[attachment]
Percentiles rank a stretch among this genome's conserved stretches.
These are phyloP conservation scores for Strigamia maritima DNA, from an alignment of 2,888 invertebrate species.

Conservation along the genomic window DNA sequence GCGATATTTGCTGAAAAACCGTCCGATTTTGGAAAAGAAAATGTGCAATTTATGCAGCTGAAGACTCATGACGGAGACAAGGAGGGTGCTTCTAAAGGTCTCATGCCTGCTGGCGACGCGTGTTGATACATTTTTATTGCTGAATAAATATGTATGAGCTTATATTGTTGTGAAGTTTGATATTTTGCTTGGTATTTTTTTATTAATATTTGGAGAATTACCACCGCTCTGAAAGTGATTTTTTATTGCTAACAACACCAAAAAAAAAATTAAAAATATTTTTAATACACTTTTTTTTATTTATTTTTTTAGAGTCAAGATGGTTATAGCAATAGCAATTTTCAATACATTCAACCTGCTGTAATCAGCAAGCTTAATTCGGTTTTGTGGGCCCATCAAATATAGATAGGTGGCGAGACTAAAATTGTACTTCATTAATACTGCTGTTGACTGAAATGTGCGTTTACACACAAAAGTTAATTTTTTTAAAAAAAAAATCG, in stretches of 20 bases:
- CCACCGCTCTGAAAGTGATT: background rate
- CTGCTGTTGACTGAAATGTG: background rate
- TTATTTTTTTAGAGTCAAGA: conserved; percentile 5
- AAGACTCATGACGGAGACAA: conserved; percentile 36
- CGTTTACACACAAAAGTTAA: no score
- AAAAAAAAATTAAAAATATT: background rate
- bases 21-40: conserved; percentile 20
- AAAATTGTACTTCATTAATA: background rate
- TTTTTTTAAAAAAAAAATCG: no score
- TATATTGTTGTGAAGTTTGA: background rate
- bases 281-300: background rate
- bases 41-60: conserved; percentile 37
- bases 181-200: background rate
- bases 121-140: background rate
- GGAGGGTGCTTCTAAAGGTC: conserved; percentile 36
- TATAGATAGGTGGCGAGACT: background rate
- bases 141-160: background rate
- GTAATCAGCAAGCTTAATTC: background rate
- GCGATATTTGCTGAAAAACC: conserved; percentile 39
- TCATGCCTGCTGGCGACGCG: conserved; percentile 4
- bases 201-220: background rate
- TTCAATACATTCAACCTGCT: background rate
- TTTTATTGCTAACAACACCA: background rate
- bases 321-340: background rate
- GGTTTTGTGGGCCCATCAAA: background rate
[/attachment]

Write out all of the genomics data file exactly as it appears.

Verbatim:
Percentiles rank a stretch among this genome's conserved stretches.
These are phyloP conservation scores for Strigamia maritima DNA, from an alignment of 2,888 invertebrate species.

Conservation along the genomic window DNA sequence GCGATATTTGCTGAAAAACCGTCCGATTTTGGAAAAGAAAATGTGCAATTTATGCAGCTGAAGACTCATGACGGAGACAAGGAGGGTGCTTCTAAAGGTCTCATGCCTGCTGGCGACGCGTGTTGATACATTTTTATTGCTGAATAAATATGTATGAGCTTATATTGTTGTGAAGTTTGATATTTTGCTTGGTATTTTTTTATTAATATTTGGAGAATTACCACCGCTCTGAAAGTGATTTTTTATTGCTAACAACACCAAAAAAAAAATTAAAAATATTTTTAATACACTTTTTTTTATTTATTTTTTTAGAGTCAAGATGGTTATAGCAATAGCAATTTTCAATACATTCAACCTGCTGTAATCAGCAAGCTTAATTCGGTTTTGTGGGCCCATCAAATATAGATAGGTGGCGAGACTAAAATTGTACTTCATTAATACTGCTGTTGACTGAAATGTGCGTTTACACACAAAAGTTAATTTTTTTAAAAAAAAAATCG, in stretches of 20 bases:
- CCACCGCTCTGAAAGTGATT: background rate
- CTGCTGTTGACTGAAATGTG: background rate
- TTATTTTTTTAGAGTCAAGA: conserved; percentile 5
- AAGACTCATGACGGAGACAA: conserved; percentile 36
- CGTTTACACACAAAAGTTAA: no score
- AAAAAAAAATTAAAAATATT: background rate
- bases 21-40: conserved; percentile 20
- AAAATTGTACTTCATTAATA: background rate
- TTTTTTTAAAAAAAAAATCG: no score
- TATATTGTTGTGAAGTTTGA: background rate
- bases 281-300: background rate
- bases 41-60: conserved; percentile 37
- bases 181-200: background rate
- bases 121-140: background rate
- GGAGGGTGCTTCTAAAGGTC: conserved; percentile 36
- TATAGATAGGTGGCGAGACT: background rate
- bases 141-160: background rate
- GTAATCAGCAAGCTTAATTC: background rate
- GCGATATTTGCTGAAAAACC: conserved; percentile 39
- TCATGCCTGCTGGCGACGCG: conserved; percentile 4
- bases 201-220: background rate
- TTCAATACATTCAACCTGCT: background rate
- TTTTATTGCTAACAACACCA: background rate
- bases 321-340: background rate
- GGTTTTGTGGGCCCATCAAA: background rate